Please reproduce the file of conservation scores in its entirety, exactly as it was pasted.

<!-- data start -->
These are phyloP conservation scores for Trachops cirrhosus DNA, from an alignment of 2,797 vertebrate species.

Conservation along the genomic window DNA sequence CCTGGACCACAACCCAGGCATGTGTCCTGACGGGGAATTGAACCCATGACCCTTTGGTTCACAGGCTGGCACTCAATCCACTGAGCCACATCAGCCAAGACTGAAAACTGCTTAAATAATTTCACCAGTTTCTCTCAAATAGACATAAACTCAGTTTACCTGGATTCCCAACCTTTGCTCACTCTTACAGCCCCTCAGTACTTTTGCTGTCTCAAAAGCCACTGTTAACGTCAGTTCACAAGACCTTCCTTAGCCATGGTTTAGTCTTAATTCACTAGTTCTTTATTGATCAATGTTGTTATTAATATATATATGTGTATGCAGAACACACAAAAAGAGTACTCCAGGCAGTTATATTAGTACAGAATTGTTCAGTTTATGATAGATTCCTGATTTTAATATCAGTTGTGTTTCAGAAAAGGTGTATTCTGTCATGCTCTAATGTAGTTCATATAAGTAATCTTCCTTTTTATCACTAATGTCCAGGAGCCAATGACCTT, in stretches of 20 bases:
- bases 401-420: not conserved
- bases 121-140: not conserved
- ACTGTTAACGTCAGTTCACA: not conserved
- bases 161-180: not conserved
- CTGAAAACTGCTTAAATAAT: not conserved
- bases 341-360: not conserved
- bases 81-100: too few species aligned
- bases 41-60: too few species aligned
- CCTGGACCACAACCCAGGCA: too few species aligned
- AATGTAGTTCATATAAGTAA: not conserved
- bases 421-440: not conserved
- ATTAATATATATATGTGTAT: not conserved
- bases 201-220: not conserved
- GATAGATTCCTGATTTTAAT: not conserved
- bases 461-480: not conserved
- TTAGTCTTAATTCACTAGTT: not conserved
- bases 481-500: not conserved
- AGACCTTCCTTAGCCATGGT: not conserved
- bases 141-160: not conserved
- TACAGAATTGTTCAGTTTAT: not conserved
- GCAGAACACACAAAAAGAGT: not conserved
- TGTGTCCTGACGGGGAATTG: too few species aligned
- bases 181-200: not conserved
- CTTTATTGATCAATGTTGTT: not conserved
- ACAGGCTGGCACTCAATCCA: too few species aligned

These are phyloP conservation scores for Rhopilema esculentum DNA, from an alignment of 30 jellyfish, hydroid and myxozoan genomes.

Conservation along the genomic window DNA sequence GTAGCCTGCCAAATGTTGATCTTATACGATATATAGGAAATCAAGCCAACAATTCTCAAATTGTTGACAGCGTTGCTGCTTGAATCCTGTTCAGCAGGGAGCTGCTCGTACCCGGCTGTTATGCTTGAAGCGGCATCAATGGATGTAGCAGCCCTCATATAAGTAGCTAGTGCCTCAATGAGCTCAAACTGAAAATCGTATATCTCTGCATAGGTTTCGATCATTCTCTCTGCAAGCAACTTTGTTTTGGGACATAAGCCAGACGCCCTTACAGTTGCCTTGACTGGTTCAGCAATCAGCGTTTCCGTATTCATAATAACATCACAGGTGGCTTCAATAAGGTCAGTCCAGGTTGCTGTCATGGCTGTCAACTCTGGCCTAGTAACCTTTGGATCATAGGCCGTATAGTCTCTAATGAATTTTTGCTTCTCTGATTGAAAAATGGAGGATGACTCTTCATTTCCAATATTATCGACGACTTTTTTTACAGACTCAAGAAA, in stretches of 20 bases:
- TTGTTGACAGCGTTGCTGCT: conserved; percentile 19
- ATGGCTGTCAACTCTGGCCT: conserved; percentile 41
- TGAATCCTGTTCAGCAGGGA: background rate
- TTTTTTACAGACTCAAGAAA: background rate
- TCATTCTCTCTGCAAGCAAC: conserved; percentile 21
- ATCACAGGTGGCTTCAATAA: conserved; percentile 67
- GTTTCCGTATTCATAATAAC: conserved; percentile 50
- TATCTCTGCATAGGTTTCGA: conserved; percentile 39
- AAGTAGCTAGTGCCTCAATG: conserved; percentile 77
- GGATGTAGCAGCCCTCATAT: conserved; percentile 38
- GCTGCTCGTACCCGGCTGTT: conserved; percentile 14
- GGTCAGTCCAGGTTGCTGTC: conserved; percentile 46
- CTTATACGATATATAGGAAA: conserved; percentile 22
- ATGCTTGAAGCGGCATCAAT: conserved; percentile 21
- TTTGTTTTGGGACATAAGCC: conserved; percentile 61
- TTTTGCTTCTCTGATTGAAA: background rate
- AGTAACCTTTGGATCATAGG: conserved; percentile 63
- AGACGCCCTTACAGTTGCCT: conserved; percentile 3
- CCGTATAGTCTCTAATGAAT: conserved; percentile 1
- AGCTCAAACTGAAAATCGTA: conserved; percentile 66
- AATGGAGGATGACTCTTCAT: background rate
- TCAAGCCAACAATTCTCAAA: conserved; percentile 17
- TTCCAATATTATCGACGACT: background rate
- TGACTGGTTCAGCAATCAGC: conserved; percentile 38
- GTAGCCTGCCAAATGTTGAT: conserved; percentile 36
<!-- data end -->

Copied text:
These are phyloP conservation scores for Trachops cirrhosus DNA, from an alignment of 2,797 vertebrate species.

Conservation along the genomic window DNA sequence CCTGGACCACAACCCAGGCATGTGTCCTGACGGGGAATTGAACCCATGACCCTTTGGTTCACAGGCTGGCACTCAATCCACTGAGCCACATCAGCCAAGACTGAAAACTGCTTAAATAATTTCACCAGTTTCTCTCAAATAGACATAAACTCAGTTTACCTGGATTCCCAACCTTTGCTCACTCTTACAGCCCCTCAGTACTTTTGCTGTCTCAAAAGCCACTGTTAACGTCAGTTCACAAGACCTTCCTTAGCCATGGTTTAGTCTTAATTCACTAGTTCTTTATTGATCAATGTTGTTATTAATATATATATGTGTATGCAGAACACACAAAAAGAGTACTCCAGGCAGTTATATTAGTACAGAATTGTTCAGTTTATGATAGATTCCTGATTTTAATATCAGTTGTGTTTCAGAAAAGGTGTATTCTGTCATGCTCTAATGTAGTTCATATAAGTAATCTTCCTTTTTATCACTAATGTCCAGGAGCCAATGACCTT, in stretches of 20 bases:
- bases 401-420: not conserved
- bases 121-140: not conserved
- ACTGTTAACGTCAGTTCACA: not conserved
- bases 161-180: not conserved
- CTGAAAACTGCTTAAATAAT: not conserved
- bases 341-360: not conserved
- bases 81-100: too few species aligned
- bases 41-60: too few species aligned
- CCTGGACCACAACCCAGGCA: too few species aligned
- AATGTAGTTCATATAAGTAA: not conserved
- bases 421-440: not conserved
- ATTAATATATATATGTGTAT: not conserved
- bases 201-220: not conserved
- GATAGATTCCTGATTTTAAT: not conserved
- bases 461-480: not conserved
- TTAGTCTTAATTCACTAGTT: not conserved
- bases 481-500: not conserved
- AGACCTTCCTTAGCCATGGT: not conserved
- bases 141-160: not conserved
- TACAGAATTGTTCAGTTTAT: not conserved
- GCAGAACACACAAAAAGAGT: not conserved
- TGTGTCCTGACGGGGAATTG: too few species aligned
- bases 181-200: not conserved
- CTTTATTGATCAATGTTGTT: not conserved
- ACAGGCTGGCACTCAATCCA: too few species aligned

These are phyloP conservation scores for Rhopilema esculentum DNA, from an alignment of 30 jellyfish, hydroid and myxozoan genomes.

Conservation along the genomic window DNA sequence GTAGCCTGCCAAATGTTGATCTTATACGATATATAGGAAATCAAGCCAACAATTCTCAAATTGTTGACAGCGTTGCTGCTTGAATCCTGTTCAGCAGGGAGCTGCTCGTACCCGGCTGTTATGCTTGAAGCGGCATCAATGGATGTAGCAGCCCTCATATAAGTAGCTAGTGCCTCAATGAGCTCAAACTGAAAATCGTATATCTCTGCATAGGTTTCGATCATTCTCTCTGCAAGCAACTTTGTTTTGGGACATAAGCCAGACGCCCTTACAGTTGCCTTGACTGGTTCAGCAATCAGCGTTTCCGTATTCATAATAACATCACAGGTGGCTTCAATAAGGTCAGTCCAGGTTGCTGTCATGGCTGTCAACTCTGGCCTAGTAACCTTTGGATCATAGGCCGTATAGTCTCTAATGAATTTTTGCTTCTCTGATTGAAAAATGGAGGATGACTCTTCATTTCCAATATTATCGACGACTTTTTTTACAGACTCAAGAAA, in stretches of 20 bases:
- TTGTTGACAGCGTTGCTGCT: conserved; percentile 19
- ATGGCTGTCAACTCTGGCCT: conserved; percentile 41
- TGAATCCTGTTCAGCAGGGA: background rate
- TTTTTTACAGACTCAAGAAA: background rate
- TCATTCTCTCTGCAAGCAAC: conserved; percentile 21
- ATCACAGGTGGCTTCAATAA: conserved; percentile 67
- GTTTCCGTATTCATAATAAC: conserved; percentile 50
- TATCTCTGCATAGGTTTCGA: conserved; percentile 39
- AAGTAGCTAGTGCCTCAATG: conserved; percentile 77
- GGATGTAGCAGCCCTCATAT: conserved; percentile 38
- GCTGCTCGTACCCGGCTGTT: conserved; percentile 14
- GGTCAGTCCAGGTTGCTGTC: conserved; percentile 46
- CTTATACGATATATAGGAAA: conserved; percentile 22
- ATGCTTGAAGCGGCATCAAT: conserved; percentile 21
- TTTGTTTTGGGACATAAGCC: conserved; percentile 61
- TTTTGCTTCTCTGATTGAAA: background rate
- AGTAACCTTTGGATCATAGG: conserved; percentile 63
- AGACGCCCTTACAGTTGCCT: conserved; percentile 3
- CCGTATAGTCTCTAATGAAT: conserved; percentile 1
- AGCTCAAACTGAAAATCGTA: conserved; percentile 66
- AATGGAGGATGACTCTTCAT: background rate
- TCAAGCCAACAATTCTCAAA: conserved; percentile 17
- TTCCAATATTATCGACGACT: background rate
- TGACTGGTTCAGCAATCAGC: conserved; percentile 38
- GTAGCCTGCCAAATGTTGAT: conserved; percentile 36